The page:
Ellenae Hart-Fairhurst

by Lynn McMillen
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Ms. Ellenae L. Hart Henry-Fairhurst Ellenae Hart-Fairhurst grew up in Dayton, Ohio in a strong family environment which stressed education and the need to set long-term goals — and then to go after them. Ellenae did just that. For 36 years, her father, Jack Hart, was a coach and mentor to hundreds of young men in the Dayton high school system while her mother, Ellen Nora, taught school for 32 years. It was evident the strong values she learned growing up continued to be an important ingredient of her business life.

After graduating from Miami University in Oxford, Ohio, Ellenae joined Ford Motor Company in 1968 and spent the next 17 years working for them, primarily in the Marketing Research Department. She took full advantage of Ford’s Continuing Education Program and obtained a Master’s Degree in Consumer Psychology from the University of Detroit in 1975 which she was able to put to good use, both at Ford and in the retail    business.

Not Taking “No” For An Answer

In the early 1980’s, she recalls witnessing the first headcount and budget cuts at Ford and “thinking it could happen to me and then asking herself, what do I really want to do with my life.” She was fascinated by the retail car business and the fact Ford and other manufacturers had established dealer training programs designed to teach individuals the business… in her mind, it was a “win-win” proposition. When she approached Ford’s Minority Dealer Operations Department, she was told that “I didn’t have the retail background, I had a good job, why risk it all in the tough retail business. I was convinced I could be a successful dealer and their answer was unsatisfactory.” Undeterred, and not taking “no” for an answer, Ellenae contacted Chrysler. After a year and a half of discussion and follow-up, she was accepted into its 1986 training class and assigned to train at Jesse Jones’ dealership. She graduated from the program in February 1988.

“I Knew I Could Do It”

Her first dealership opportunity came in October 1988 when she was appointed the Chrysler-Plymouth dealer in Fayetteville, North Carolina. She invested her total life savings ($55,000) and borrowed the balance ($42,000) from Chrysler to meet

Ml investment requirements. She had spent the vast majority of her adult life in Detroit, but believed strongly in the potential of this dealership. She recalls that;

“I was petrified the first time I met with all of the dealership employees, the most fear I had ever experienced in my life, but it worked out –­ when they realized I knew what I was doing and was willing to work harder and longer, even if it meant scrubbing the rest rooms, I was accepted. I truly believed I had the ability to successfully operate a dealership.”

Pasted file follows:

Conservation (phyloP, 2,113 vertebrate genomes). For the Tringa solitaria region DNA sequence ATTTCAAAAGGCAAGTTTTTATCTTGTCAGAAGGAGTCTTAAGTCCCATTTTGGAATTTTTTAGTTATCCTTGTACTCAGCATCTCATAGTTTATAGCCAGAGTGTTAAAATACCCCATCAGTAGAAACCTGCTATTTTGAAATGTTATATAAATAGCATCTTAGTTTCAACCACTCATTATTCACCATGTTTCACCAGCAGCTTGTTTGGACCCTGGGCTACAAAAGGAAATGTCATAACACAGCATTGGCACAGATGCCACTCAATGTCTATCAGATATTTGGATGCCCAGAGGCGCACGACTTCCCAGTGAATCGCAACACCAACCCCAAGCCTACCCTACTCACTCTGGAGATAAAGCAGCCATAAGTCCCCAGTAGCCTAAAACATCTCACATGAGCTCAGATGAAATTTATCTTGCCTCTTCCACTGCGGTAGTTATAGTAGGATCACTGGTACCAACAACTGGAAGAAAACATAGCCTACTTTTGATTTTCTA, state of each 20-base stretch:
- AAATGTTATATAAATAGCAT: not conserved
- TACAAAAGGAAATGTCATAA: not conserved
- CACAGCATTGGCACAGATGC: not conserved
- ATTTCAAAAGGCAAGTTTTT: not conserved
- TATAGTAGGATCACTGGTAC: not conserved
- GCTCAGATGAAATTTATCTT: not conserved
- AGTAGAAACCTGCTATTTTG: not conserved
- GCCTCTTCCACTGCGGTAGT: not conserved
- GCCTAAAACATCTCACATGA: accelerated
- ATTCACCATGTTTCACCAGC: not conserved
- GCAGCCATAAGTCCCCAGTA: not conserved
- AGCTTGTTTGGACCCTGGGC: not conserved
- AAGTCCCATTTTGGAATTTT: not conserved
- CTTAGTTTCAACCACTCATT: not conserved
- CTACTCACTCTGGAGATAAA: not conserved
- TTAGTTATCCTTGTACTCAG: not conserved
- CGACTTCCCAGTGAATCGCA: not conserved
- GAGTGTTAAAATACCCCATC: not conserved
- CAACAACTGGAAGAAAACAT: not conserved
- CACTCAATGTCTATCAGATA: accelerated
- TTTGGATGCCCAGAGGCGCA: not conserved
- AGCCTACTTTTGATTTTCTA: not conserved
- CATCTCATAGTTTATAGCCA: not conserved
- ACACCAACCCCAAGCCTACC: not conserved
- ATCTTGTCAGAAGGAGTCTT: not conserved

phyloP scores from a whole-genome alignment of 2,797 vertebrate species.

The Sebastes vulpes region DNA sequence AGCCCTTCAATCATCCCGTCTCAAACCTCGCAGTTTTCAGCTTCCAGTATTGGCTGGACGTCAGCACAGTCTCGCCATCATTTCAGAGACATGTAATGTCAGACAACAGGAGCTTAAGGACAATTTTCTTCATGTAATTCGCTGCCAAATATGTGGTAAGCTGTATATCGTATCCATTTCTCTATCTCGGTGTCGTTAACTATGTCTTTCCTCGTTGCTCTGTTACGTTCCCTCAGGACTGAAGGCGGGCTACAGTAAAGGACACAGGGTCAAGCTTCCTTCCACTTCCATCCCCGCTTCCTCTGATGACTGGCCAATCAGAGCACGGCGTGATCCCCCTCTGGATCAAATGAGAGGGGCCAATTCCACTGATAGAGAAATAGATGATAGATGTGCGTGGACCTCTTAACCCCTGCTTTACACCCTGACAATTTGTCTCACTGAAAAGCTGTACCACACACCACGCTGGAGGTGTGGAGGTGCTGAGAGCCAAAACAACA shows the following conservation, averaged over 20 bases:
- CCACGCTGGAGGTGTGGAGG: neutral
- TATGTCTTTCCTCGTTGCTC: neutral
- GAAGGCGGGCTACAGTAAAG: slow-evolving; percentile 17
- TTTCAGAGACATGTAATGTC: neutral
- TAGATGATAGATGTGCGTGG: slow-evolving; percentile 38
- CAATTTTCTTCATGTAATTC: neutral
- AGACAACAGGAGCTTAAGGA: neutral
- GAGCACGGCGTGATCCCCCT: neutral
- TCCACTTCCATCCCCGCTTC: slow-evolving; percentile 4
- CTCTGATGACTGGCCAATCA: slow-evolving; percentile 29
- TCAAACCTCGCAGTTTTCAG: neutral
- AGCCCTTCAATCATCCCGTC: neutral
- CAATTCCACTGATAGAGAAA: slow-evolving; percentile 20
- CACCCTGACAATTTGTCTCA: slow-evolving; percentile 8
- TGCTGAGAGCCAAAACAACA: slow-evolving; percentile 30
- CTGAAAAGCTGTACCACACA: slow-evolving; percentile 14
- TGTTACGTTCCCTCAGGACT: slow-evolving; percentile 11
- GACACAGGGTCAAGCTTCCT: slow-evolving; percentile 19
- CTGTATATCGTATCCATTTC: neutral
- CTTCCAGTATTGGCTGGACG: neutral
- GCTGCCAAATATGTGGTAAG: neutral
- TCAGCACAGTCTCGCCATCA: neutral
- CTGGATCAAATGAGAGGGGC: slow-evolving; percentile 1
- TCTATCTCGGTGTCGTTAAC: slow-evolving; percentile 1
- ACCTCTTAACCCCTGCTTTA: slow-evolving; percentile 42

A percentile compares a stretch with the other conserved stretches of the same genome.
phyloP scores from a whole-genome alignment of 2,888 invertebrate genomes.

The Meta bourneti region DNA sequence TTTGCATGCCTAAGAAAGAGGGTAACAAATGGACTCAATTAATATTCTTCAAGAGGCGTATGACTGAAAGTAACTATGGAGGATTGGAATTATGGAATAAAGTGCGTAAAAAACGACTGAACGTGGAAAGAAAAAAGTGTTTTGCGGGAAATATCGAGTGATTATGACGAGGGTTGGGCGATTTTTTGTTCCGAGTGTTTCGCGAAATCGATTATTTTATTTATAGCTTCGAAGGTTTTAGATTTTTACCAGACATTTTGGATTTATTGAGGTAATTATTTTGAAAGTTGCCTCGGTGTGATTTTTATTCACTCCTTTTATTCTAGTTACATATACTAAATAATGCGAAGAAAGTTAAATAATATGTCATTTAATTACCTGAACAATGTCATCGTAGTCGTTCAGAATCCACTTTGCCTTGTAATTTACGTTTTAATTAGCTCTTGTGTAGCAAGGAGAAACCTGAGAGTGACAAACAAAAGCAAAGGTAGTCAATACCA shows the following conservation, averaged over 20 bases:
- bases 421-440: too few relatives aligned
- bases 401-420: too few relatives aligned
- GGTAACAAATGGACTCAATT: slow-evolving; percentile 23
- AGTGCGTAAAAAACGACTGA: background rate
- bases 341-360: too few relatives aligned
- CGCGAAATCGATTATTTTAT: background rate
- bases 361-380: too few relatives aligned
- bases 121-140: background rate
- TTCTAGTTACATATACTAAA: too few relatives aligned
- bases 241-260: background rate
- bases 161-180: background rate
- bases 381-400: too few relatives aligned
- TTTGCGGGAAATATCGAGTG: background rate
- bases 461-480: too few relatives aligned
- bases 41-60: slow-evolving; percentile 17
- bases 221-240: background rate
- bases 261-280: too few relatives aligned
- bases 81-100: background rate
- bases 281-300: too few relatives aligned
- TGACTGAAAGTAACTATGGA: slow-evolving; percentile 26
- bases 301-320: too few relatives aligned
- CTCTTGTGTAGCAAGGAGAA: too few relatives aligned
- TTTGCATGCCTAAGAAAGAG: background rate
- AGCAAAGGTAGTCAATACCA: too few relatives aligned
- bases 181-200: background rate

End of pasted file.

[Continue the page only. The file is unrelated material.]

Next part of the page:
With the philosophy of taking it “a day at a time,” Ellenae turned the operation around and made solid profits for the next four years. The future looked very bright and her faith in her abilities and perseverance to enter the retail business had paid off.

Heading to Huntsville

Recognizing the profit potential of the Jeep-Eagle franchise which was not available to her in Fayetteville, she approached Chrysler about finding her another dealership opportunity with additional franchises or being considered for a large Dodge point. In May 1992, she sold her interests in Fayetteville and was offered the opportunity to become the Dodge dealer in Huntsville, Alabama — she jumped at the chance. She invested $149,000 under the Ml Plan, and because of strong profits over the next three years, Ellenae bought out Chrysler’s investment in December 1995.

As was the case in Fayetteville, the Huntsville employees came to recognize her talents and commitment to make the dealership successful – – “she was here for the long haul.” When on the job, she was all business and was addressed as “Miss Fairhurst” which set the tone and manner in which she wanted the employees and customers to recognize her as the dealer; the person in charge.

A Strong Belief System

In 1999, she made history by being appointed the first African American to acquire the lnfiniti franchise for the Huntsville market. She was confident that with her track record, she would produce the same results as she had previously. Ellenae Hart-Fairhurst believed “women make excellent dealers; they are more gentle, more people oriented — overall, they are good for the industry.” It was evident that Ellenae was a product of a strong belief   system given her by her mother and father and as a result, was an African American woman who recognized her talents, and wasn’t deterred by being told that “she should stay where she was and forget the retail business.” She demonstrated a willingness to do     whatever it took to be successful and “wouldn’t take “no” for an answer.

The memorial service for Ms. Ellenae L. Hart Henry-Fairhurst will be 3:00 p.m., Thursday, May 9, 2024 at the First Baptist Missionary Baptist Church (3509 Blue Spring Road, Huntsville, AL 35810) with Dr. Don Darius Butler officiating.

There will be no public viewing.

In lieu of flowers, please make donations to: FOCAL (Local Foster Children’s Alliance).

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